Akayev flees Kyrgyzstan as protesters seize control of Bishkek

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Thursday, March 24, 2005

File photo of Bishkek, now under opposition control Source: Hunne

Thousands of demonstrators, reportedly cheered on by residents, overran the Kyrgyz Presidential Palace, seizing control of Bishkek’s government buildings and forcing President Askar Akayev to flee the country.

Some 10,000 protesters gathered on central Ala-Too square in the country’s capital this morning. Fighting broke out between supporters of Akayev and the anti-Akayev protesters at the demonstration, and, although it was reportedly relatively minor, a Reuters witness reported hearing gun fire.

At the rally, the protesters gave speeches stating that the opposition would today finish taking control of the country. Keneshbek Dushebayev, newly appointed Interior Minister and chief of police for the city, called on them to give up their plans, but his pleas were dismissed by the protesters.

However, the Interior Minister assured them that the Akayev's regime would not use force against them, despite the fact that riot police suppressed a smaller demonstration the day before after he claimed that the use of force was lawful.

The Presidential Palace was reinforced with police forces and soldiers as about 5,000 protesters marched to the palace, chanting “down with the Akayev clans.”

The forces surrounding the building, which reportedly numbered in the hundreds, repelled an initial attempt to storm the building by the protesters, but the forces dispersed as about a thousand protesters fought back, armed with rocks and clubs, attempting to storm the building a second time.

Once inside, hundreds of protesters ransacked the building, throwing portraits of Akayev out the windows and destroying documents.

Thirty people were injured, according to medical officials.

Interfax reported that Akayev had flown to Kazakhstan with his family by helicopter earlier.

Former Vice President Felix Kulov, who was jailed in 2000, was among many political prisoners freed. He praised the "revolution made by the people."

"Let's keep the peace, let's not lose our head," he said into a megaphone on the steps of the palace, addressing the protesters. "I want to thank you that you weren't afraid and were peaceful and civilized."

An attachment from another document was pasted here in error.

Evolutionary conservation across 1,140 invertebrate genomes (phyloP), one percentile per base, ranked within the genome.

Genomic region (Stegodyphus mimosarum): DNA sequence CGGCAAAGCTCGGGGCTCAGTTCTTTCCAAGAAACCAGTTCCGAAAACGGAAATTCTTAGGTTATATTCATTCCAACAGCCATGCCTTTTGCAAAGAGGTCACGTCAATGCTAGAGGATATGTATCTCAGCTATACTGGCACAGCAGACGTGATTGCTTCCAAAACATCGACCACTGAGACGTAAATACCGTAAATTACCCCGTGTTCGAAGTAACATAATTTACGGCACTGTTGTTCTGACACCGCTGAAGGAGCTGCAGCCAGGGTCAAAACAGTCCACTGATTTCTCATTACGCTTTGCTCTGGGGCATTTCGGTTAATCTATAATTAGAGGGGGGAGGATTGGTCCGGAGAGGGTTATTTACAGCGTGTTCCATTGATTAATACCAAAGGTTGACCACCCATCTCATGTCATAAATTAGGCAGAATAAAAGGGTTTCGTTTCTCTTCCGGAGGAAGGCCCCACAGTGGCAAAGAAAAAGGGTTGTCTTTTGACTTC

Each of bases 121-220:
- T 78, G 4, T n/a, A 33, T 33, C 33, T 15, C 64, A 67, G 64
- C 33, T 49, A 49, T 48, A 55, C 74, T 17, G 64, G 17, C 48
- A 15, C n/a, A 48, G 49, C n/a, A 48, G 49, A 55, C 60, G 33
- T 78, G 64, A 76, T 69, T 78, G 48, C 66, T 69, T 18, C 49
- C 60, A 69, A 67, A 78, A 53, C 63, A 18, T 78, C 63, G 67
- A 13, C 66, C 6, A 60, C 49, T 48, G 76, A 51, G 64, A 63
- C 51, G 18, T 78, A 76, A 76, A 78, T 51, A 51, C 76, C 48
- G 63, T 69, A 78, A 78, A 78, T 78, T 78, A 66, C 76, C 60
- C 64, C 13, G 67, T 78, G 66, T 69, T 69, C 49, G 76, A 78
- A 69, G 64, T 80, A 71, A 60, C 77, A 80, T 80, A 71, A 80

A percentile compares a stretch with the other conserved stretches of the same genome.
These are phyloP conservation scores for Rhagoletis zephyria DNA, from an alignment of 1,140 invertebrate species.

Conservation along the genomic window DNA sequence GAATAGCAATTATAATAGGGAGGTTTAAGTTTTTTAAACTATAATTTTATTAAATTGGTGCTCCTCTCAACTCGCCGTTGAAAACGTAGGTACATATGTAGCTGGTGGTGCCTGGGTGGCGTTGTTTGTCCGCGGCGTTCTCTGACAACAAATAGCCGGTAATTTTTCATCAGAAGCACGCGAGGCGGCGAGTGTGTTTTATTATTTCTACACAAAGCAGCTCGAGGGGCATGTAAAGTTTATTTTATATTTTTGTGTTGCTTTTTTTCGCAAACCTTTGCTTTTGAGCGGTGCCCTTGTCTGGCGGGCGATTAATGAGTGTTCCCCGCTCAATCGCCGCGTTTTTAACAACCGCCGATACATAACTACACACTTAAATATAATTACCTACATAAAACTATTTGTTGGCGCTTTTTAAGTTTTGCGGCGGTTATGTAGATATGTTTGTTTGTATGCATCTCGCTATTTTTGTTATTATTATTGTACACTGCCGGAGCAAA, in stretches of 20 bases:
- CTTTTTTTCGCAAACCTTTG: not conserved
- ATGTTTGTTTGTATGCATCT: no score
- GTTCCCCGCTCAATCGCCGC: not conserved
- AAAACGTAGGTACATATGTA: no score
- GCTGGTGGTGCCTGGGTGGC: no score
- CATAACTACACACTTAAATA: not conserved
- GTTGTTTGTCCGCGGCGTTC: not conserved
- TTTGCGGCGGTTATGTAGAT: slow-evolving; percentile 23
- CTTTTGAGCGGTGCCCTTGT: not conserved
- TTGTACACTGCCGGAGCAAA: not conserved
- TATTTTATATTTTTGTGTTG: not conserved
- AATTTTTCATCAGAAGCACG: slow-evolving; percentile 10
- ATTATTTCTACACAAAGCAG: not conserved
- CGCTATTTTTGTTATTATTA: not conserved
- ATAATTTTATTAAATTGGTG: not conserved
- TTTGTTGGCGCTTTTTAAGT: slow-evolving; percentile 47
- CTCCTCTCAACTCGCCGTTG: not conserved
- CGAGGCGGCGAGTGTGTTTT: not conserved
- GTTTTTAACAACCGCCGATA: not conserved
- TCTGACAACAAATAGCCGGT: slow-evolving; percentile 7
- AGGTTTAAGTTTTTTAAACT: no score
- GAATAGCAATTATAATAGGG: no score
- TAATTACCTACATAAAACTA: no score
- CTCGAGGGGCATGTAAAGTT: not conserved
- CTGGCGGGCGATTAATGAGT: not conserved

Felix Kulov was quoted as saying that Akayev had resigned, though he denied this. "Akayev's resignation will come when we find him," he said.

The demonstrations began at about noon local time (0700 UTC), and, by 3:30 (1030 UTC), every government building in the capital was seized. The opposition quickly established a “Coordination Council of National Unity.”

"We will establish order. We will not allow looting. We will hold our own elections to start our rule," Kurmanbek Bakiyev, leader of the newly established Coordination Council said.

Confirming Interfax’s reports, he also said "Askar Akayev right now is not on Kyrgyz soil."

Former legislator Oksana Malevanaya, speaking for the Coordination Council on state television, now under opposition control, said that the former parliament would meet Thursday night.

The flag of Kyrgyzstan Source: SKopp

Kyrgyz Supreme Court Chairman Kurmanbek Osmonov told the session of parliament that the court had declared the elections invalid. He reportedly stated that the court considered the convened former legislature as the legitimate one.

"It's not the opposition that has seized power, it's the people who have taken power. The people. They have been fighting for so long against corruption, against that [Akayev] family," Ulan Shambetov, an opposition activist, said.

Presidential elections are reportedly likely to be held in May or June, followed by parliamentary elections in the fall. The old parliament will serve as the legitimate legislature until the elections are be held.

Top government officials, including Prime Minister Nikolai Tanayev, who cancelled his trip to Osh for negotiations today in light of the new developments, and State Secretary Osmonakun Ibraimov, resigned.

Opposition MP Ishinbai Kadyrbekov, former parliamentary speaker, was named acting president and newly freed Felix Kulov was named head of the ministries of security in the country by the parliament.

Elsewhere, in Batken, the third regional center in the south after now opposition controlled Osh and Jalal-Abad, hundreds of protesters broke through police lines and seized government buildings.

Monica Whitlock, a correspondent for the BBC, notes she observed that some protesters carried pink banners while others carried yellow ones, suggesting that the opposition is fractured.

Widespread looting reportedly continued overnight, as law enforcement officers were not present on Bishkek's streets. Bishkek was described as sinking into a state of "anarchy" by one observer, as gangs of people roamed the streets and plundered stores of consumer goods. Several Bishkek residents blamed protesters from the south for the lawlessness.

"There are looters and there are no police to stop them," Felix Kulov told Reuters. "The law enforcement bodies are completely demoralised."

Amid the continued instability, Kazakhstan tightened security along its border with Kyrgyzstan, as Uzbekistan and Tajikistan have recently done.

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